whereonthepoorcreaturegrewangry,andliedinhisanger,forhesworethathe couldtellhowoftenthewheelwouldturnintravellingfromtheearthtothesun ormoon,andalsohowfarwewerefromthosegreatlamps,athingthatisknown toGodonly,Whomadethemforourcomfort.Itislittlewonder,therefore,that withsuchunholyteachingSwartPietgrewupsobad. Well,Janwenttobegtheloanofthistutor,thinkingthathewouldbeableto understandwhattheEnglishboysaid,andinduecoursethecreaturecameina pairofbluespectaclesandridingonamule,forhedarednottrusthimselftoa horse.Afterwards,whenthechildwokeupfromhislongsleep,andhadbeenfed and dressed, the tutor spoke with him in that ugly English tongue of which I couldneverevenbearthesound,andthiswasthestorythathedrewfromhim. Itseemsthattheboy,whogavehisnameasRalphKenzie,thoughIbelieve that really it was Ralph Mackenzie, was travelling with his father and mother andmanyothersfromacountrycalledIndia,whichisoneofthoseplacesthat theEnglishhavestolenindifferentpartsoftheworld,astheystoletheCapeand Natalandalltherest.Theytravelledforalongwhileinabigship,forIndiaisa longwayoff,till,whentheywerenearthiscoast,astormsprangup,andafter thewindhadblownfortwodaystheyweredrivenonrocksahundredmilesor more away from our stead. So fierce was the sea and so quickly did the ship breaktopiecesthatonlyoneboatwasgotout,which,exceptforacrewofsix men, was filled with women and children. In this boat the boy Ralph and his mother were given a place, but his father did not come, although the captain beggedhim,forhewasamanofsomeimportance,whoselifewasofmorevalue thanthoseofcommonpeople.Butherefused,forhesaidthathewouldstopand sharethefateoftheothermen,whichshowsthatthisEnglishlord,forIthinkhe wasalord,hadahighspirit.Sohekissedhiswifeandchildandblessedthem, andtheboatwasloweredtothesea,butbeforeanothercouldbegotreadythe greatshipslippedbackfromtherockuponwhichshehungandsank(forthiswe heard afterwards from some Kaffirs who saw it), and all aboard of her were drowned.MayGodhavemercyuponthem! Whenitwasneartotheshoretheboatwasoverturned,andsomeofthoseinit weredrowned,butRalphandhismotherwerecastsafelyonthebeach,andwith themothers.Thenoneofthemenlookedatacompassandtheybegantowalk southwards,hopingdoubtlesstoreachcountrywherewhitepeoplelived.Allthat befell afterwards I cannot tell, for the poor child was too frightened and bewildered to remember, but it seems that the men were killed in a fight with natives, who, however, did not touch the women and children. After that the women and the little ones died one by one of hunger and weariness, or were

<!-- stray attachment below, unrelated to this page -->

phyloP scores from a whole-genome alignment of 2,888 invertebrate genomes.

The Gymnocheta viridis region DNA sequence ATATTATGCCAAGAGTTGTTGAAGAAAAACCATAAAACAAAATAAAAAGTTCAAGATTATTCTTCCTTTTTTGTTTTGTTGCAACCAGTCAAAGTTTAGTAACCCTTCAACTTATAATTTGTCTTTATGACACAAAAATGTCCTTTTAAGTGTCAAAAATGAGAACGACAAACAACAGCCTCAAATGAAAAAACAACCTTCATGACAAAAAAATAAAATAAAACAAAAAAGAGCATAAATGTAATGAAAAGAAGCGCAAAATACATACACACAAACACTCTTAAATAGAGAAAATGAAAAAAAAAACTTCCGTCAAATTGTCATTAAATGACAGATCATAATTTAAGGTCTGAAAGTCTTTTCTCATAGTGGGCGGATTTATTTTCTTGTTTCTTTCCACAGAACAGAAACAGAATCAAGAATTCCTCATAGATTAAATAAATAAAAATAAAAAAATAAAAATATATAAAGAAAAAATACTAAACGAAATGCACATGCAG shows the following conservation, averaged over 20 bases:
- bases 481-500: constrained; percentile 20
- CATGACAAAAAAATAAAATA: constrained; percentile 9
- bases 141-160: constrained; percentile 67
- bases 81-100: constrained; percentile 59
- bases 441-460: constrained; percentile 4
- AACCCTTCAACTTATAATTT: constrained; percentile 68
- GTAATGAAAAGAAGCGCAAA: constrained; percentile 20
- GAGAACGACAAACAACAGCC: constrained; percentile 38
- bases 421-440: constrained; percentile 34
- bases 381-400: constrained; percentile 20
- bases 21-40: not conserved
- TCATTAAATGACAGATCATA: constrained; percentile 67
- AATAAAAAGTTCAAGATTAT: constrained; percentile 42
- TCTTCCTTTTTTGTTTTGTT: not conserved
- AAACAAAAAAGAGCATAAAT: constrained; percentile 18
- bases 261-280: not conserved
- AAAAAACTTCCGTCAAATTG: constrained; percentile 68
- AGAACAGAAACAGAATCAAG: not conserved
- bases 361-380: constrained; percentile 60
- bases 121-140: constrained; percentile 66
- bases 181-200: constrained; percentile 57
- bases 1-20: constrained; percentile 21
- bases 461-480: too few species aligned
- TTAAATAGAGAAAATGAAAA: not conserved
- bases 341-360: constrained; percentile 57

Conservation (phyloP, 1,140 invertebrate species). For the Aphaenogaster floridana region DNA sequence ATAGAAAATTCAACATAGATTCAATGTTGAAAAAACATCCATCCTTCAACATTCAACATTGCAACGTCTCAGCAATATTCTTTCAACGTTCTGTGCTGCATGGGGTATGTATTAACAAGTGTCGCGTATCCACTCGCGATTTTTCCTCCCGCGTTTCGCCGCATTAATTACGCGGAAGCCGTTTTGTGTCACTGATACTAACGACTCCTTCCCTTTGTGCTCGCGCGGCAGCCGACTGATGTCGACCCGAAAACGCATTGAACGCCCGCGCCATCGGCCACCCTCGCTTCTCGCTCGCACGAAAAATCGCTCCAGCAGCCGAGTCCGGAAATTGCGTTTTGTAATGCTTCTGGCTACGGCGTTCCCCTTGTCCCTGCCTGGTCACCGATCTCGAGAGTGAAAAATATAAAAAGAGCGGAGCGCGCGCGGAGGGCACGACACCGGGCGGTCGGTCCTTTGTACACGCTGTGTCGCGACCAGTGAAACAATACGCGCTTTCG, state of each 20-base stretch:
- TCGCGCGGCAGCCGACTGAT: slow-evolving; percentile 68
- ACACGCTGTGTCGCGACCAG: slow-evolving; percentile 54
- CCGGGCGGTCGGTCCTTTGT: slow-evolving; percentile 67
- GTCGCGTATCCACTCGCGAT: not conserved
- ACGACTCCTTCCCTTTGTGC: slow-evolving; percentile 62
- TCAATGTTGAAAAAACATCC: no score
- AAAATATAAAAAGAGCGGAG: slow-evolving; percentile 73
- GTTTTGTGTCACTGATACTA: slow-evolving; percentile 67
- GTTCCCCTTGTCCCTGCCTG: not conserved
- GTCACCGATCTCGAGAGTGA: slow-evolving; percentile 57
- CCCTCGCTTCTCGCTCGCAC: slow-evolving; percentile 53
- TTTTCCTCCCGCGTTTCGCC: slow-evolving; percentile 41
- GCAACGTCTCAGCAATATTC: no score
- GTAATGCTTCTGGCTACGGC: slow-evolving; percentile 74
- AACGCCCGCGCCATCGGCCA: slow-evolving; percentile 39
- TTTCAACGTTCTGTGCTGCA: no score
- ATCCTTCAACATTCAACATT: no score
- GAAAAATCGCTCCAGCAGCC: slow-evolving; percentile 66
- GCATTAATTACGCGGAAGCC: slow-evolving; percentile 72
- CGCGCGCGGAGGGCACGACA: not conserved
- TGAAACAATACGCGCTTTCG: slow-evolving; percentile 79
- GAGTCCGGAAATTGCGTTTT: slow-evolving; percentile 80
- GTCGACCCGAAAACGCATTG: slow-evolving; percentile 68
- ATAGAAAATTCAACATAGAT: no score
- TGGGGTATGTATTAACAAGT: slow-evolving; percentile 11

takenbywildbeasts,tillatlastnonewereleftsaveRalphandhismother.When theywerealonetheymetaKaffirwoman,whogavethemasmuchfoodasthey couldcarry,andbythehelpofthisfoodtheystruggledonsouthwardforanother five or six days, till at length one morning, after their food was gone, Ralph woketofindhismothercoldanddeadbesidehim. Whenhewassurethatshewasdeadhewasmuchfrightened,andranawayas fastashecould.Allthatdayhestaggeredforward,tillintheeveninghecameto thekloof,andbeingquiteexhausted,kneltupontheflatstonetopray,ashehad been taught to do, and there Suzanne found him. Such was the story, and so piteousitseemedtousthatweweptaswelistened,yes,evenJanwept,andthe tutorsnivelledandwipedhisweakeyes. ThatitwastrueinthemainwelearnedafterwardsfromtheKaffirs,abithere and a bit there. Indeed, one of our own people, while searching for Suzanne, foundthebodyofRalph’smotherandburiedit.Hesaidthatshewasatalland noble-lookinglady,notmuchmorethanthirtyyearsofage.Wedidnotdigher upagaintolookather,asperhapsweshouldhavedone,fortheKaffirdeclared thatshehadnothingonherexceptsomeragsandtworings,aplaingoldoneand anotherofemeralds,withadevicecarveduponit,andinthepocketofhergown alittlebookboundinred,thatprovedtobeaTestament,ontheflyleafofwhich was written in English, “Flora Gordon, the gift of her mother, Agnes Janey Gordon,onherconfirmation,”andwithitadate. All these things the Kaffir brought home faithfully, also a lock of the lady’s fair hair, which he had cut off with his assegai. That lock of hair labelled in writing—rememberit,Suzanne,whenIamgone—isinthewaggonboxwhich standsbeneathmybed.TheotherarticlesSuzanneherehas,asisherright,for her grandfather settled them on her by will, and with them one thing which I forgot to mention. When we undressed the boy Ralph, we found hanging by a goldchaintohisneck,wherehesaidhismotherplaceditthenightbeforeshe died, a large locket, also of gold. This locket contained three little pictures painted on ivory, one in each half of it and one with the plain gold back on a hingebetweenthem.Thattotherightwasofahandsomemaninuniform,who, Ralphtoldme,washisfather(andindeedheleftallthisinwriting,togetherwith hiswill);thattotheleft,ofalovelyladyinalowdress,who,hesaid,washis mother; that in the middle a portrait of the boy himself, as anyone could see, whichmusthavebeenpaintednotmorethanayearbeforewefoundhim.This locketandthepicturesmygreat-granddaughterSuzannehasalso. Now,asIhavesaid,weletthatunhappyladylieinherrudegraveyonderby thesea,butmyhusbandtookmenandbuiltacairnofstonesoveritandastrong